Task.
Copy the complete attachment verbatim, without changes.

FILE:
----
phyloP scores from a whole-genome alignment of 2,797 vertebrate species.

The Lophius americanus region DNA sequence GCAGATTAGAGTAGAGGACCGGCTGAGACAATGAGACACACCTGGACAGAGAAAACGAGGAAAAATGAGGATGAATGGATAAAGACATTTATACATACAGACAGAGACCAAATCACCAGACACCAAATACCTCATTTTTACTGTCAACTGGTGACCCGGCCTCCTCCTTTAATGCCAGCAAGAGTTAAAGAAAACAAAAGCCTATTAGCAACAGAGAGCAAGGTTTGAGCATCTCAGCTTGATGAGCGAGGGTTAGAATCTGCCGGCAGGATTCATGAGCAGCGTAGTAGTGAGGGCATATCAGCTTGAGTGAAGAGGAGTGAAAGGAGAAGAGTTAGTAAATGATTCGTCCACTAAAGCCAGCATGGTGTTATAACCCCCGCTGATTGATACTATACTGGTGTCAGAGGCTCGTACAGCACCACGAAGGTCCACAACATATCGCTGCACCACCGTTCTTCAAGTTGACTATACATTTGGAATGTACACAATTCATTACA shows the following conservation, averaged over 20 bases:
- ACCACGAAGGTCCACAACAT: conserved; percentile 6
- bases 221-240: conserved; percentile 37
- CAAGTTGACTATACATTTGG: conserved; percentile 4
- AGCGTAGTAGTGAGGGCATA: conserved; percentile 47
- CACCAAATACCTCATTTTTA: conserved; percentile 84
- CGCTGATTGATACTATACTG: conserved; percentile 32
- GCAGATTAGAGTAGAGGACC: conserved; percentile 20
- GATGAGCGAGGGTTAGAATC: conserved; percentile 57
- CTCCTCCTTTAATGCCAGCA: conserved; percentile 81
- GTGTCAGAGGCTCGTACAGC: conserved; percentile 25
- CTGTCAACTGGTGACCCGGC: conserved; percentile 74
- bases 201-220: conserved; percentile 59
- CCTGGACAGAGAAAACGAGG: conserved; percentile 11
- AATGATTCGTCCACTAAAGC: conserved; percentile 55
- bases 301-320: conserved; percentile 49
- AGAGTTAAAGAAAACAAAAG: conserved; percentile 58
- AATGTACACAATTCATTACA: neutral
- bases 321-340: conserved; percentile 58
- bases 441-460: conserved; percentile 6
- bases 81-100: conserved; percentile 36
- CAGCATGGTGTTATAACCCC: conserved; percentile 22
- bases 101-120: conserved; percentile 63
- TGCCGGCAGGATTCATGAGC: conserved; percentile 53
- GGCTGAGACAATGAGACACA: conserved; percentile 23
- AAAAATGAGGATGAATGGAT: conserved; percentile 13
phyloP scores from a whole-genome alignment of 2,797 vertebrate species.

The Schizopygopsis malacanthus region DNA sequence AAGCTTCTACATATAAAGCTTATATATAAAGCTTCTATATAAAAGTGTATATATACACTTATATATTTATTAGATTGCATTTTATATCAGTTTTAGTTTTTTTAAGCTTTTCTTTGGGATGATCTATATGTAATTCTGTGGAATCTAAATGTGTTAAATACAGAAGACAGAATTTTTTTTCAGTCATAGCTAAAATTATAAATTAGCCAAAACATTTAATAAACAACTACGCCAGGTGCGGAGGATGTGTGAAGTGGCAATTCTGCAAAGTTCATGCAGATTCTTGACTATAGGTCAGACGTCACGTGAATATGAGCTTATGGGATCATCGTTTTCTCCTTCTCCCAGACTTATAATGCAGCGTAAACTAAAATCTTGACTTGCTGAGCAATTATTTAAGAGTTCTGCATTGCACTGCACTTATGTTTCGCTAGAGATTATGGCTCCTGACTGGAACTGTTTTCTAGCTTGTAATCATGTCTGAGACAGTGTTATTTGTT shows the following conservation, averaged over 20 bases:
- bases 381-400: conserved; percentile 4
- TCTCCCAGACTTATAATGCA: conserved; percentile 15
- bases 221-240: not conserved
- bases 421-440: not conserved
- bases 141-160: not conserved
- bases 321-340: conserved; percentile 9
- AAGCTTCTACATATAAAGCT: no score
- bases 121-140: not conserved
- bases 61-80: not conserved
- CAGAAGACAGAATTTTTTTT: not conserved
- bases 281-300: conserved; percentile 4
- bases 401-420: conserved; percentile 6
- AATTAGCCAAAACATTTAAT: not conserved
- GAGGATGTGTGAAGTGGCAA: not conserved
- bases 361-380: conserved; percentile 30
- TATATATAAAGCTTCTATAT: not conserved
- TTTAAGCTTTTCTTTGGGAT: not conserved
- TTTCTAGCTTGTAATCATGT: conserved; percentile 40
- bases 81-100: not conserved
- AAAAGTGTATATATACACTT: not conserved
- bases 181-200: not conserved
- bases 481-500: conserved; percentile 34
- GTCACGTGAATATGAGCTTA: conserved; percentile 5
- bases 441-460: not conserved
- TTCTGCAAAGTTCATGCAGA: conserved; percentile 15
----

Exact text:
phyloP scores from a whole-genome alignment of 2,797 vertebrate species.

The Lophius americanus region DNA sequence GCAGATTAGAGTAGAGGACCGGCTGAGACAATGAGACACACCTGGACAGAGAAAACGAGGAAAAATGAGGATGAATGGATAAAGACATTTATACATACAGACAGAGACCAAATCACCAGACACCAAATACCTCATTTTTACTGTCAACTGGTGACCCGGCCTCCTCCTTTAATGCCAGCAAGAGTTAAAGAAAACAAAAGCCTATTAGCAACAGAGAGCAAGGTTTGAGCATCTCAGCTTGATGAGCGAGGGTTAGAATCTGCCGGCAGGATTCATGAGCAGCGTAGTAGTGAGGGCATATCAGCTTGAGTGAAGAGGAGTGAAAGGAGAAGAGTTAGTAAATGATTCGTCCACTAAAGCCAGCATGGTGTTATAACCCCCGCTGATTGATACTATACTGGTGTCAGAGGCTCGTACAGCACCACGAAGGTCCACAACATATCGCTGCACCACCGTTCTTCAAGTTGACTATACATTTGGAATGTACACAATTCATTACA shows the following conservation, averaged over 20 bases:
- ACCACGAAGGTCCACAACAT: conserved; percentile 6
- bases 221-240: conserved; percentile 37
- CAAGTTGACTATACATTTGG: conserved; percentile 4
- AGCGTAGTAGTGAGGGCATA: conserved; percentile 47
- CACCAAATACCTCATTTTTA: conserved; percentile 84
- CGCTGATTGATACTATACTG: conserved; percentile 32
- GCAGATTAGAGTAGAGGACC: conserved; percentile 20
- GATGAGCGAGGGTTAGAATC: conserved; percentile 57
- CTCCTCCTTTAATGCCAGCA: conserved; percentile 81
- GTGTCAGAGGCTCGTACAGC: conserved; percentile 25
- CTGTCAACTGGTGACCCGGC: conserved; percentile 74
- bases 201-220: conserved; percentile 59
- CCTGGACAGAGAAAACGAGG: conserved; percentile 11
- AATGATTCGTCCACTAAAGC: conserved; percentile 55
- bases 301-320: conserved; percentile 49
- AGAGTTAAAGAAAACAAAAG: conserved; percentile 58
- AATGTACACAATTCATTACA: neutral
- bases 321-340: conserved; percentile 58
- bases 441-460: conserved; percentile 6
- bases 81-100: conserved; percentile 36
- CAGCATGGTGTTATAACCCC: conserved; percentile 22
- bases 101-120: conserved; percentile 63
- TGCCGGCAGGATTCATGAGC: conserved; percentile 53
- GGCTGAGACAATGAGACACA: conserved; percentile 23
- AAAAATGAGGATGAATGGAT: conserved; percentile 13
phyloP scores from a whole-genome alignment of 2,797 vertebrate species.

The Schizopygopsis malacanthus region DNA sequence AAGCTTCTACATATAAAGCTTATATATAAAGCTTCTATATAAAAGTGTATATATACACTTATATATTTATTAGATTGCATTTTATATCAGTTTTAGTTTTTTTAAGCTTTTCTTTGGGATGATCTATATGTAATTCTGTGGAATCTAAATGTGTTAAATACAGAAGACAGAATTTTTTTTCAGTCATAGCTAAAATTATAAATTAGCCAAAACATTTAATAAACAACTACGCCAGGTGCGGAGGATGTGTGAAGTGGCAATTCTGCAAAGTTCATGCAGATTCTTGACTATAGGTCAGACGTCACGTGAATATGAGCTTATGGGATCATCGTTTTCTCCTTCTCCCAGACTTATAATGCAGCGTAAACTAAAATCTTGACTTGCTGAGCAATTATTTAAGAGTTCTGCATTGCACTGCACTTATGTTTCGCTAGAGATTATGGCTCCTGACTGGAACTGTTTTCTAGCTTGTAATCATGTCTGAGACAGTGTTATTTGTT shows the following conservation, averaged over 20 bases:
- bases 381-400: conserved; percentile 4
- TCTCCCAGACTTATAATGCA: conserved; percentile 15
- bases 221-240: not conserved
- bases 421-440: not conserved
- bases 141-160: not conserved
- bases 321-340: conserved; percentile 9
- AAGCTTCTACATATAAAGCT: no score
- bases 121-140: not conserved
- bases 61-80: not conserved
- CAGAAGACAGAATTTTTTTT: not conserved
- bases 281-300: conserved; percentile 4
- bases 401-420: conserved; percentile 6
- AATTAGCCAAAACATTTAAT: not conserved
- GAGGATGTGTGAAGTGGCAA: not conserved
- bases 361-380: conserved; percentile 30
- TATATATAAAGCTTCTATAT: not conserved
- TTTAAGCTTTTCTTTGGGAT: not conserved
- TTTCTAGCTTGTAATCATGT: conserved; percentile 40
- bases 81-100: not conserved
- AAAAGTGTATATATACACTT: not conserved
- bases 181-200: not conserved
- bases 481-500: conserved; percentile 34
- GTCACGTGAATATGAGCTTA: conserved; percentile 5
- bases 441-460: not conserved
- TTCTGCAAAGTTCATGCAGA: conserved; percentile 15